Securing PIP and ESA payments for a patient with long Covid.
After initial rejections, James secured health and disability benefits with the help of the Pro Bono team at Stewarts. This meant he received increased support to help him cope with the mental and physical effects of long Covid.
James was rushed into hospital for treatment for Covid-19 and was on a ventilator in the ICU for nearly a month. James first contacted the Pro Bono team at Stewarts several months after he had been discharged home from hospital. He had been struggling with ongoing fatigue and other symptoms associated with long Covid, which meant he could not return to work. The illness and symptoms had also worsened his pre-existing depression. Having worked all his life, James was now worried about how he would pay his bills and had just received a letter from the Department for Work and Pensions (DWP) rejecting his application for Employment and Support Allowance (ESA).
James had been told he had not made sufficient National Insurance contributions to claim ESA, and was told he would need to make an additional voluntary contribution of around £800 towards his National Insurance contributions which would entitle him to claim ESA. This advice was incorrect but, in desperation, James borrowed this money from his parents.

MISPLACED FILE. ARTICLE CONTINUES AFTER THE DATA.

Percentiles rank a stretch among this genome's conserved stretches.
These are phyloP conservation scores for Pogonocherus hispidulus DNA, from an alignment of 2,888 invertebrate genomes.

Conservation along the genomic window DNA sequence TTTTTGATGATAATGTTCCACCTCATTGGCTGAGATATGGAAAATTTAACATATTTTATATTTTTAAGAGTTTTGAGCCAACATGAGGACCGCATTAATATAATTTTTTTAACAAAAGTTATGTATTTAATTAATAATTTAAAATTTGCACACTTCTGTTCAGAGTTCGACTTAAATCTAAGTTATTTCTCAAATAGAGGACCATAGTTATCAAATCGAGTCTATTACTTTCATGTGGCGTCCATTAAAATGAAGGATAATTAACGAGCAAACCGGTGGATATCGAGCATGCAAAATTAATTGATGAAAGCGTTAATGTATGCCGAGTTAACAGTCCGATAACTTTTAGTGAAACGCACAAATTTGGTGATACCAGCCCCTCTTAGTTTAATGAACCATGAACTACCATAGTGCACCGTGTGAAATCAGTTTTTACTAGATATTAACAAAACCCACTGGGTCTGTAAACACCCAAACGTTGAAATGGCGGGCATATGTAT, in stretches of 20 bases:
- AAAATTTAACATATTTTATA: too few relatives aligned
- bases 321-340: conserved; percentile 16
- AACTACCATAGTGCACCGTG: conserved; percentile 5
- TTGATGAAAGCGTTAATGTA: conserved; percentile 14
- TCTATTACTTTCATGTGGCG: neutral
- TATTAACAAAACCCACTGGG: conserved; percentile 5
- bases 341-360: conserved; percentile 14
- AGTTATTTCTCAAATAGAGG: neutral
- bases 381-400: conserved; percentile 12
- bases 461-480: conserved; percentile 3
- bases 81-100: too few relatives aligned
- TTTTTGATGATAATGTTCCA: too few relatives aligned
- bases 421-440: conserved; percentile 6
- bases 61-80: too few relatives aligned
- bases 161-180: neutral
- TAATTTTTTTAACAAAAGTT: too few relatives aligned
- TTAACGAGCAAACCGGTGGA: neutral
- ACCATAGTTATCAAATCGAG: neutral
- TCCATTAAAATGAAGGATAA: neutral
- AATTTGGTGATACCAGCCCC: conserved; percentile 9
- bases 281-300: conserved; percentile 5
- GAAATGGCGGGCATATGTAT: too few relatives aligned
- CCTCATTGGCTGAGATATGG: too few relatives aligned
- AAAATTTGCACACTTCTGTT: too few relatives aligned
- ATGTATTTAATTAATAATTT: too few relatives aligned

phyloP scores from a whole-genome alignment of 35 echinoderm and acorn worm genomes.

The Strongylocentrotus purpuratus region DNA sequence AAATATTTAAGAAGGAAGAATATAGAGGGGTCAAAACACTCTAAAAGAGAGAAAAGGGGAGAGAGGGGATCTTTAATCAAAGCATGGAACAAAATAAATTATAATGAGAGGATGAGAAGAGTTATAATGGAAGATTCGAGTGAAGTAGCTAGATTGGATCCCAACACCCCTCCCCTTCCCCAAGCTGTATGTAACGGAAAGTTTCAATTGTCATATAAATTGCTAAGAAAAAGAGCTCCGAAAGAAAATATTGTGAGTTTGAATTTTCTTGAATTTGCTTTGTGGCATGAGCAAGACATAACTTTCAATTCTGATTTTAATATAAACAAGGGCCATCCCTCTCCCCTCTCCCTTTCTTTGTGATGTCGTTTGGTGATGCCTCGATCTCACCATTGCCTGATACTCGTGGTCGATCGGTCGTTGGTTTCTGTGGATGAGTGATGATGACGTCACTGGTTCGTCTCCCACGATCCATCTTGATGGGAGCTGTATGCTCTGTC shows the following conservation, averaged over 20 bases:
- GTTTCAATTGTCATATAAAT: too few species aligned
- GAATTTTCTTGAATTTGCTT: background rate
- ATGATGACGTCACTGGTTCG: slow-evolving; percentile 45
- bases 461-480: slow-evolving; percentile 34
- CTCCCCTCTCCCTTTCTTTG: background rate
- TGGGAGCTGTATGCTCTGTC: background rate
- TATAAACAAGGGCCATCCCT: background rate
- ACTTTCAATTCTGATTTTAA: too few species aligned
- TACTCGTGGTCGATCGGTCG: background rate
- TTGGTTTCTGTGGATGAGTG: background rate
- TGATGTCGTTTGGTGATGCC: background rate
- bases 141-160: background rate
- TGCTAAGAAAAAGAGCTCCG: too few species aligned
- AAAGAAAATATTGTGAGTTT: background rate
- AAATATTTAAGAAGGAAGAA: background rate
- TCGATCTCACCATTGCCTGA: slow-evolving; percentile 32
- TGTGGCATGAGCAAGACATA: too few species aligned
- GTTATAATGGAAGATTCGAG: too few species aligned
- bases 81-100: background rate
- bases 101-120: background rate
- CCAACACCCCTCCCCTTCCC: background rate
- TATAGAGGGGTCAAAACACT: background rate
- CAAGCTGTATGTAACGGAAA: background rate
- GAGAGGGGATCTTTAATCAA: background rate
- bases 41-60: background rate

Stewarts wrote to the DWP complaining about this and asked them to review their advice. James was also advised by the Pro Bono team that he should make a claim for Personal Independence Payment (PIP), which is available to people with mental health conditions, not just physical disabilities..
REVERSING THE DWP’S DECISIONS
After months of chasing the DWP, they considered the complaint, reviewed the recordings of their phone calls with James and agreed that their initial advice had been wrong. The DWP agreed to backdate a year of ESA payments totalling nearly £4,000, as well as help him with a new claim. They also made a special payment of £150 as an apology for their handling of his application. Stewarts then liaised with HMRC, who agreed to refund James’s voluntary contributions.
James then received a fresh rejection from the DWP, this time in relation to his PIP application. He described it as feeling as though they had pulled the rug out from underneath him just when things had been looking up. Stewarts requested that the DWP review their decision, arguing that they had not taken into account the impact of long Covid on James’s mental health as well as his physical health. When they reviewed the letter from Stewarts and the evidence provided by James’s GP, they agreed and awarded him PIP.
James continues to adjust to his life following Covid-19 but is no longer as worried about his finances.
IN HIS OWN WORDS
James said: “Stewarts have been a godsend helping me with my various claims. They were extremely efficient and always there for me, even by phone. Knowing Stewarts were dealing with the case helped me immensely during my recovery. I would not hesitate to recommend Stewarts.”